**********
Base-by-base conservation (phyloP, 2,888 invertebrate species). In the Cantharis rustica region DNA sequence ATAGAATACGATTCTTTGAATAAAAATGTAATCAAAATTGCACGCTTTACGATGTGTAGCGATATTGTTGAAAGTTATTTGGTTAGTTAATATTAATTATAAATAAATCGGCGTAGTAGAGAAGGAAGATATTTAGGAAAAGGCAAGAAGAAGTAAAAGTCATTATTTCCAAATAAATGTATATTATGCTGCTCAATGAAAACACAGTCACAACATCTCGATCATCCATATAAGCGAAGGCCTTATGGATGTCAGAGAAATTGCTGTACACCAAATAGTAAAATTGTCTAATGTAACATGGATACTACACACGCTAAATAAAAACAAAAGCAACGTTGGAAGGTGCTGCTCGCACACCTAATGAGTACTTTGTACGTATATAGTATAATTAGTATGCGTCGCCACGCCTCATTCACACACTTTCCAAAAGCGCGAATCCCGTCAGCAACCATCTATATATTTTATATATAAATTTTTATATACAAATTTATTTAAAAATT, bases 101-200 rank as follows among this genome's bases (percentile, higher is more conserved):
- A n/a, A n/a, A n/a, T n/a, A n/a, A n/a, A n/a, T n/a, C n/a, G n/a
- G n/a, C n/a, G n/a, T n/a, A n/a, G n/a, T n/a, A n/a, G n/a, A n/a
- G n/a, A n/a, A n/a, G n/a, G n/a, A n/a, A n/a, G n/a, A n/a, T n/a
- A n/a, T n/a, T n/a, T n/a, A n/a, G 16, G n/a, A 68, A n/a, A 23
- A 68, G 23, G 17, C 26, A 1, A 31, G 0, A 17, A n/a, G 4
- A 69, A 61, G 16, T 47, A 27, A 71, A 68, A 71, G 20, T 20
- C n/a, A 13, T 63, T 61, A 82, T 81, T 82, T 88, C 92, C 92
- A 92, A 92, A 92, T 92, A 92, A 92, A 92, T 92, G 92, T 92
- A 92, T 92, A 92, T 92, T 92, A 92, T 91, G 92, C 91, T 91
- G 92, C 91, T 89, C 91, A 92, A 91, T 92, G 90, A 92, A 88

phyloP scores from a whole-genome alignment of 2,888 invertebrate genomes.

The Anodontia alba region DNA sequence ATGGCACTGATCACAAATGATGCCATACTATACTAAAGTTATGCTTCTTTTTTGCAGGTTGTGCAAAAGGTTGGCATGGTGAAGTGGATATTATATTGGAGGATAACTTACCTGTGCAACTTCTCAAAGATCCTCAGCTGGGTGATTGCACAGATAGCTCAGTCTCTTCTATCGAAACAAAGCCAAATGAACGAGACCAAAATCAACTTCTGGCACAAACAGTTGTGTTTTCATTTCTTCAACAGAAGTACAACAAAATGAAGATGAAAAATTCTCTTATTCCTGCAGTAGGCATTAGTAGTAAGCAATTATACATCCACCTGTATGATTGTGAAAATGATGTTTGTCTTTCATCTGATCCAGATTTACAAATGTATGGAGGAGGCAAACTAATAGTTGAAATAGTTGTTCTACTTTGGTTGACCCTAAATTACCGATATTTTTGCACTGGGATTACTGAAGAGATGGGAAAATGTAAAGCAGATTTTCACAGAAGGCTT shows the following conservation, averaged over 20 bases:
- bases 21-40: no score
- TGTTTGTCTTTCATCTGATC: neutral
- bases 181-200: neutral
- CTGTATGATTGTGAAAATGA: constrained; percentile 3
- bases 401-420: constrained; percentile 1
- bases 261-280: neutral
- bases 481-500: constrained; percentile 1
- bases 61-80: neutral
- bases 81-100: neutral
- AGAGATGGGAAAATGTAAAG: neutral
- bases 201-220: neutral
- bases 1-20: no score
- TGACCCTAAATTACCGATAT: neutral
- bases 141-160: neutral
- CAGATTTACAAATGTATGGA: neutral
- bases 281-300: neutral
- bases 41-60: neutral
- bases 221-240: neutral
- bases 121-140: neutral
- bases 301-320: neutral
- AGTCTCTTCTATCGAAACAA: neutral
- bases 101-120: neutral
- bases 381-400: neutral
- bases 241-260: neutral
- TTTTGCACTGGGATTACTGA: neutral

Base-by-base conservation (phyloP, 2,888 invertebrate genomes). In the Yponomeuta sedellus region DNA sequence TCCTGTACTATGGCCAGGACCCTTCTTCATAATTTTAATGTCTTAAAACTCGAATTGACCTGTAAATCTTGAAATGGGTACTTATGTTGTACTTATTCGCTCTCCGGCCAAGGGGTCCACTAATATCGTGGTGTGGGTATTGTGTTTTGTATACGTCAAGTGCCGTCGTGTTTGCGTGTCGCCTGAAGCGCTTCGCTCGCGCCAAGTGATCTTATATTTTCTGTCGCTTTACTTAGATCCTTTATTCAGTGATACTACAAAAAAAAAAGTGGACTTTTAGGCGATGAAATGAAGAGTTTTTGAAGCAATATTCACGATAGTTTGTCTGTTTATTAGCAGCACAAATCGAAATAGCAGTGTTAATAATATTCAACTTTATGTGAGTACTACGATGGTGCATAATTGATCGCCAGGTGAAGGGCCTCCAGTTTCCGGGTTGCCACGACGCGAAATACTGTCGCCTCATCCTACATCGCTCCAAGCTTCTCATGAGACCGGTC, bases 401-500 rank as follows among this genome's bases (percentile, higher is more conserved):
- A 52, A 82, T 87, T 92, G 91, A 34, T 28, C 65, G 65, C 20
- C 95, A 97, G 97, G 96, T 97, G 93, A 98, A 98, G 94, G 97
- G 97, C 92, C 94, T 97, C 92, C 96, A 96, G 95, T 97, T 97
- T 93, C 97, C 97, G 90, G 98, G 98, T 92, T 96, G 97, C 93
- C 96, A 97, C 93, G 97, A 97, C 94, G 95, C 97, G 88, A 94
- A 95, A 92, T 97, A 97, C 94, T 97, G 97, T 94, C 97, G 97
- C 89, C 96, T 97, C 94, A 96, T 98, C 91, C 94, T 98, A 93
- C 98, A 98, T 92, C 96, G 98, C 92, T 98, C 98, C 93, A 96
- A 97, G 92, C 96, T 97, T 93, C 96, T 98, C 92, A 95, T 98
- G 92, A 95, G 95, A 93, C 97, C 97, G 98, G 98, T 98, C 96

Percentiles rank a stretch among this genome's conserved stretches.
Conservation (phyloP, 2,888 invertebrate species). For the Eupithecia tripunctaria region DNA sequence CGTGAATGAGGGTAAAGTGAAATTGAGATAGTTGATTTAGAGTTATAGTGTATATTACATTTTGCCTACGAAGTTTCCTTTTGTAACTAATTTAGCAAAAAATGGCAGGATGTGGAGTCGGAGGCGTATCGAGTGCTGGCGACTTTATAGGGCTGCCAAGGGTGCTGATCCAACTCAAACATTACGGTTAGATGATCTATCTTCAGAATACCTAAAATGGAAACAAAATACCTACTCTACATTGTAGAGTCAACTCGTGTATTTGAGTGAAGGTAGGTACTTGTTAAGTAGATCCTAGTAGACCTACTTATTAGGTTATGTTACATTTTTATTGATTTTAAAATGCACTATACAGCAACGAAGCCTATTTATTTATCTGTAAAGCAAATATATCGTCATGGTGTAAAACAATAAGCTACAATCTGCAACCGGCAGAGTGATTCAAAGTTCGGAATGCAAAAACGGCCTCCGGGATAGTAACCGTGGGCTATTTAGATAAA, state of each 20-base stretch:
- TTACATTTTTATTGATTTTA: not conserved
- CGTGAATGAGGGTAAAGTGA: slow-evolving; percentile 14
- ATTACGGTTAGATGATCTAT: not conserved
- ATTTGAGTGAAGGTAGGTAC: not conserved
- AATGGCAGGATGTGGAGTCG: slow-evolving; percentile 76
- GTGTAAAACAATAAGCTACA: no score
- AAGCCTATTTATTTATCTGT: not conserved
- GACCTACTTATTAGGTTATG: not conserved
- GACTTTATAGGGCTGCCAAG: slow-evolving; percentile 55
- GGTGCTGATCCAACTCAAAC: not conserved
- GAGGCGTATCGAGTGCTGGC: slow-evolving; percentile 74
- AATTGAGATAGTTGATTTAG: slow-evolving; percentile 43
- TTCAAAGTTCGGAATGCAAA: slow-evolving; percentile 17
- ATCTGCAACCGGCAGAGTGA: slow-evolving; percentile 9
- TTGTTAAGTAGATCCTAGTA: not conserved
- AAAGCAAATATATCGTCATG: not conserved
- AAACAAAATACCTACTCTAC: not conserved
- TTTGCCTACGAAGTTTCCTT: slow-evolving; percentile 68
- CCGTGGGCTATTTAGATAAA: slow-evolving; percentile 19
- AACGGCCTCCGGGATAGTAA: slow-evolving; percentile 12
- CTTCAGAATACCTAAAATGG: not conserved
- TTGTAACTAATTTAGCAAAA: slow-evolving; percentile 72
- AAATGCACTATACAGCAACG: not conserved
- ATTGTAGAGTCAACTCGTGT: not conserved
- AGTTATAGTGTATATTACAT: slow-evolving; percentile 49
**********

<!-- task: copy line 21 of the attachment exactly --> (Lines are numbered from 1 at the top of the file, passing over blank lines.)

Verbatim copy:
- bases 61-80: neutral